Coronavirus: foodservice menu streamlining influences ingredients demand

By Michelle Perrett

- Last updated on GMT

Foodservice reopening influences ingredients demand
Foodservice reopening influences ingredients demand

Related tags: coronavirus

The reopening of the foodservice and catering sector has seen a change in demand for ingredients as venues streamline menus in the wake of coronavirus, Stockport based EHL Ingredients has revealed.

As the virus spread around the world, countries were in various stages of lockdown, which affected the supply of ingredients to the food manufacturing market.

Tasneem Alonzo, joint managing director, Lähde brand by EHL Ingredients said there had been “significant shifts”​ in demand for its products and disruptions 

to the supply chain as logistics and shipping were affected. 

“There have been shortages of products from China such as garlic, ginger and sunflower seeds, and India has had challenges with exporting which has affected dried onion and chilli, as well as rice from both regions,” ​she said. “But this is stabilising now and we are working hard to fulfil orders with our customers and to keep prices stable.”

Streamlining

But while reopening of many foodservice outlets has boosted sales, product demand has changed due to venues streamlining menus to focus on best-selling lines and popular dishes.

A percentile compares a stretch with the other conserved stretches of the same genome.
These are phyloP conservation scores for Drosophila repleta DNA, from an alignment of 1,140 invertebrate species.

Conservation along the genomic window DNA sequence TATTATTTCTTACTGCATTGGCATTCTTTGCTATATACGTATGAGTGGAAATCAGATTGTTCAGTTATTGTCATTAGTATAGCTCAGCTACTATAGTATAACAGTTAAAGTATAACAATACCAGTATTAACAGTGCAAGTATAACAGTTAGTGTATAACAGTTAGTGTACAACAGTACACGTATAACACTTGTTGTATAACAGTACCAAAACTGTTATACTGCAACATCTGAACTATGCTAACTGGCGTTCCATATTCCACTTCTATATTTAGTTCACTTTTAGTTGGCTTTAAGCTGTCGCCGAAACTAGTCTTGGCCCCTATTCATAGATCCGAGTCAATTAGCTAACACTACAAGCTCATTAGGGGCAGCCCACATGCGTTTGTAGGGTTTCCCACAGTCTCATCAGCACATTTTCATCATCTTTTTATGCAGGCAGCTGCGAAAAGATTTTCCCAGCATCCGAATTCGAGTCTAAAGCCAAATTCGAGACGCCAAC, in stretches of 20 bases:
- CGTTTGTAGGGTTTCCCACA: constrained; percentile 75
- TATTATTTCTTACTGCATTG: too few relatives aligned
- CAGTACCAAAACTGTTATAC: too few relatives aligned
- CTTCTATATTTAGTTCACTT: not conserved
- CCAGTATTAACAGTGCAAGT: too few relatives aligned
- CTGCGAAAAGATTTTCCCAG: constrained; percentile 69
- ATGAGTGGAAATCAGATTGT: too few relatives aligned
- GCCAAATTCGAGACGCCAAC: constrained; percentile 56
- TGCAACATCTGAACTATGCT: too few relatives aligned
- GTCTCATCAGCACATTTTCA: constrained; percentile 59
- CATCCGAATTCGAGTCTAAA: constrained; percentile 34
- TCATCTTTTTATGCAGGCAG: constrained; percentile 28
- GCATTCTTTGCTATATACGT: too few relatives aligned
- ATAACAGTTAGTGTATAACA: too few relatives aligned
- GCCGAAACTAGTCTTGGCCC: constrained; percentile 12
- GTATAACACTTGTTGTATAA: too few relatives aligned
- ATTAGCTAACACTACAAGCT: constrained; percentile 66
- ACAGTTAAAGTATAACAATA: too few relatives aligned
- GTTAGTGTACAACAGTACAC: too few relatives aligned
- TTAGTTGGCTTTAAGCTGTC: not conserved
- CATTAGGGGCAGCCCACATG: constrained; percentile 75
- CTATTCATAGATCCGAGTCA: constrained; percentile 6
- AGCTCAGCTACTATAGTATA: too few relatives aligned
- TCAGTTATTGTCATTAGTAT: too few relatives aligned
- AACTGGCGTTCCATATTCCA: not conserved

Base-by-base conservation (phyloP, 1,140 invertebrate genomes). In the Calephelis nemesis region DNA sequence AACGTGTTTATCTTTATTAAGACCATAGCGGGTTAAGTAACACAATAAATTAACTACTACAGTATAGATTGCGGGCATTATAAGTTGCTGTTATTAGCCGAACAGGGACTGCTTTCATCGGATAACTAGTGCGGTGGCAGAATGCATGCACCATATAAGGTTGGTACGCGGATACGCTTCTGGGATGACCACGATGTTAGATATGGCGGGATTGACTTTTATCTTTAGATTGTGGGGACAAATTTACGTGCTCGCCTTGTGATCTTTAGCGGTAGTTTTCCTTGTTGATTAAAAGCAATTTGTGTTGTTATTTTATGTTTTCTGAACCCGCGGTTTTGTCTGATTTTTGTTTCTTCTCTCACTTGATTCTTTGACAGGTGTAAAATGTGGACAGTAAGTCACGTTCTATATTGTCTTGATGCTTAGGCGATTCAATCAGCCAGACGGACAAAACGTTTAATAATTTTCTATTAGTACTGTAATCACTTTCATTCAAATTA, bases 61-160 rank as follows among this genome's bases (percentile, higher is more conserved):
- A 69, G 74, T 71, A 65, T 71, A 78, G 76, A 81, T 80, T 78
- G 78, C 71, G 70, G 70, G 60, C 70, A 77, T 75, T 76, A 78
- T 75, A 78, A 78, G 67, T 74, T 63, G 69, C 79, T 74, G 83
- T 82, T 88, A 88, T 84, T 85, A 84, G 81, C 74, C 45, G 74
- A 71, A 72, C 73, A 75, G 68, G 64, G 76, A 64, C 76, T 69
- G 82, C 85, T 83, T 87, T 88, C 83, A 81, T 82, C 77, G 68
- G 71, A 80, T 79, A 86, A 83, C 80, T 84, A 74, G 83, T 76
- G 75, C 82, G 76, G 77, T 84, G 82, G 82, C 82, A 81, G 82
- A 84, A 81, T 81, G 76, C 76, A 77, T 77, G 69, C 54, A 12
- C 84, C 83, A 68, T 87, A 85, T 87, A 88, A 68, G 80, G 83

As a result, many of our foodservice and catering customers have reduced or cancelled orders for items such as pine nuts and almonds, and secured more supplies of store cupboard essentials such as flours, rice, lentils and kidney beans, as well as black pepper, popular spices and dried herbs such as coriander, cumin, paprika and oregano,” ​Alonzo added.  

Demand

“More recently, we’ve experienced increases in demand for some of our herb and spice blends such as curry powders, BBQ marinades, herb blends for pies and pasties, and more unusual seasonings such as Ras El Hanout, Za’atar, and Harissa.”

According to Alonzo free-from, vegetarian, and vegan alternatives on menus are remaining popular with consumers. 

 Foods such as cauliflower steak, halloumi, seitan, sausages and plant-based burgers are in high demand so it’s key to ensure dishes are hitting all the key notes in terms of flavour, texture, aroma, visual appeal and overall satisfaction,”​she said. 

In January, the ingredients supplier revealed that  jackfruit, tempeh and seitan ​ were likely to appear much more frequently on supermarket shelves in 2020 as the plant-based boom continued. 

Related topics: COVID-19

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